SeaWeb Seafood Summit in Thailand highlights rise of worker voice

James Wright

‘Ghost Fleet’ star and Seafood Champion shares inspirational stories of survival as event tackles social responsibility challenges

worker voice
The 15th SeaWeb Seafood Summit is being held in Bangkok, Thailand. Shutterstock image.

Patima Tungpuchayakul has helped to rescue more than 5,000 Thai and migrant workers throughout Southeast Asia from dangerous and abusive working conditions on fishing vessels.

While there have been improvements in recent years, many thousands of others may still be toiling away as modern-day slaves, wanting desperately to go home to their families, she said at the SeaWeb Seafood Summit in Bangkok.

“It would be very difficult to quantify, definitely, the number,” she said. “Reality is indeed very cruel. Some people have been away [from home] for 24 years.”

Tungpuchayakul, founder of the Labour Rights Promotion Network Foundation, was recognized as a Seafood Champion at the previous year’s event for her considerable efforts to root out forced labor in Thailand’s fishing sector (she was also nominated for a Nobel Prize in 2017). Her work is the focal point of a 2018 documentary, “Ghost Fleet,” a portion of which was shown at the event’s opening seminar. It depicts the brutal conditions that thousands of workers have forced to endure, as well as the courageous efforts to free them.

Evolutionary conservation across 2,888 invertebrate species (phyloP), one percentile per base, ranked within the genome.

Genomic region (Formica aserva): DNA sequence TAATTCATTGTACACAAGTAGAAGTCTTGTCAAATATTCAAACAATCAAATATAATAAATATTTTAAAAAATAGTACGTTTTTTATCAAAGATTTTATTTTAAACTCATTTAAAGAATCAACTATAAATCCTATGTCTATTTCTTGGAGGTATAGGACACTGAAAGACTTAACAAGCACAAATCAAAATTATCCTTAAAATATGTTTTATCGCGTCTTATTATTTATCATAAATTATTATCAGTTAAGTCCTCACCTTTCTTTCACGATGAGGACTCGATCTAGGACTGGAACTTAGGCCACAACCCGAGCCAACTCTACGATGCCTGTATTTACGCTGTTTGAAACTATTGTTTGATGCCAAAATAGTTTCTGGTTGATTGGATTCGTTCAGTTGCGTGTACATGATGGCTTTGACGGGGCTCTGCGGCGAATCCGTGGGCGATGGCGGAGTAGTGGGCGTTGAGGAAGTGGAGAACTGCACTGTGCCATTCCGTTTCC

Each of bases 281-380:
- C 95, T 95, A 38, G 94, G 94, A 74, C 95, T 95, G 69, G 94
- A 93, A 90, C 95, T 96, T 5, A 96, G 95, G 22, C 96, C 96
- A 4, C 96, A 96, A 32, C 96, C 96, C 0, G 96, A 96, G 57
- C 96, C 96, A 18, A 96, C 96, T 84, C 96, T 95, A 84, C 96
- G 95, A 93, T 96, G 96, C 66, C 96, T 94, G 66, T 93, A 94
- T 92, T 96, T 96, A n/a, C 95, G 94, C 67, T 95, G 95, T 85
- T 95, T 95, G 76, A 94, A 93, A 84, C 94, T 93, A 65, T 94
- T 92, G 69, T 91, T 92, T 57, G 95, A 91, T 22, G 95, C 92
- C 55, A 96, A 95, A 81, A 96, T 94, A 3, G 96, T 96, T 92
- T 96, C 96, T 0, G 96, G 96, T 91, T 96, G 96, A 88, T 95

Many of the workers were deceived into taking employment opportunities that turned out to be nightmares. Tungpuchayakul brought to the Summit some of the freed fishermen to share their experiences, including Luang Por Prasert, who has become a Buddhist monk at a temple in Yasothon Province since being freed after more than five years at sea.

Yes, we love fish. But we also love people.

Por Prasert’s told the audience that he was often beaten by the vessel captain and that he eventually lost an eye in an accident, for which he was forced to accept a settlement of just 100,000 Thai baht (roughly $3,000) after being awarded nearly twice that amount. Some of his fellow workers, rather than enduring whippings, work round-the-clock shifts and take drugs to keep them awake, chose instead to throw themselves overboard.

Tungpuchayakul said the documentary provides visual proof that slave labor exists in the fishing industry, initially exposed in a 2014 Guardian exposé and again by the Associated Press in late 2015, which won a Pulitzer Prize for its “Seafood from Slaves” series.

“The greatest news of this movie is now their voices are heard,” she said. “Consumers should be assured that their seafood was not caught by slave labor. Companies in Thailand have become more active in cleaning up the supply chain. We have witnessed their efforts in preventing child labor and increasing worker voice in providing avenues for grievances. We started with zero laws to protect fishermen. We have to admit that working conditions have improved, but efforts must be sustained and continuous.”

Amplifying worker voice